Examining determinants of seeking help for depression: implications for effective health promotion messages
- Additional Document Info
- View All
© 2018 Informa UK Limited, trading as Taylor & Francis Group. Background: Even though college students are particularly vulnerable to depression, most of those who are affected do not seek the help they need. Communication interventions could help promote help-seeking and motivate depressed college students to make an appointment with a health professional. Remarkably, guidance on how such health messages should look like are largely absent–with few exceptions. Adding to the urgency to find better ways to communicate with those who suffer from depression, recent research has pointed to potential negative effects if the unique characteristics of depression are not considered in the health communication intervention context. Method: To advance understanding of the effects of health promotion messages, this experiment utilized the reasoned action framework to investigate college students’ perceptions of and intentions to seek help after viewing either a gain- (n = 75) or a loss-framed (n = 78) depression help-seeking message. Results: Findings revealed that in this sample of students, gain-and loss-framing did not influence determinants of help-seeking–an encouraging finding, given the emerging empirical evidence of unintended negative effects of health promotion messages in this vulnerable population. Regardless of message framing, this study identified outcome expectations and, to a lesser extent, subjective feelings regarding help-seeking as most important determinants of intentions to seek help. Conclusions: Accordingly, health promotion messages should focus on reinforcing, rather than attempting to change, the already positive outcome expectations of seeking help for depression in order to prompt timely help-seeking and improve overall mental health among college students.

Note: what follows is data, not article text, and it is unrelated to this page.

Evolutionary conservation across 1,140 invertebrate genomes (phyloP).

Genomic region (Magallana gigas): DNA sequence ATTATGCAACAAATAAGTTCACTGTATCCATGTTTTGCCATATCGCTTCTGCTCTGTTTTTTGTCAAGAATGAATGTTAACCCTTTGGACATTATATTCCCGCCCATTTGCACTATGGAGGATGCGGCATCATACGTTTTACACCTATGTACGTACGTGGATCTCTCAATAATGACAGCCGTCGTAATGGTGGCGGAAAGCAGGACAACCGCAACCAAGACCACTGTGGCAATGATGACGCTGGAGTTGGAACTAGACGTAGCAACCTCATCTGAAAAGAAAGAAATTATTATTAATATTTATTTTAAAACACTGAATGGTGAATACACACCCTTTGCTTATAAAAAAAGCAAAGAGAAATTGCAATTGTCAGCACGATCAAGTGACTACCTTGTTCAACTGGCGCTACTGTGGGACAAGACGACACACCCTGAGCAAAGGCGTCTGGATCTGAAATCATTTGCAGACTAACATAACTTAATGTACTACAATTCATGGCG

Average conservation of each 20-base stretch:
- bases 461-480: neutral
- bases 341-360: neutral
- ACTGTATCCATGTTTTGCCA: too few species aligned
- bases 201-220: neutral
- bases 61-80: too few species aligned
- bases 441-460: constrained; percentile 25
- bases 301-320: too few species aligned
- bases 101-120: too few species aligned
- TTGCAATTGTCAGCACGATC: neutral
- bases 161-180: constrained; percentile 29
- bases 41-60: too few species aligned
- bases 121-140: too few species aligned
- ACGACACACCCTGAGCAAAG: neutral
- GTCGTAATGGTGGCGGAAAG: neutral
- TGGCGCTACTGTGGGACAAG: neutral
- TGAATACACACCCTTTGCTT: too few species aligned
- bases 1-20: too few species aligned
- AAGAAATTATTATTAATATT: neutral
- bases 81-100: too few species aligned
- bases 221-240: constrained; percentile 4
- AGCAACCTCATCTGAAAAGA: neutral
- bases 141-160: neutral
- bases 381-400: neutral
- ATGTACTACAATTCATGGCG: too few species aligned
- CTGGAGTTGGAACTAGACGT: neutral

author list (cited authors)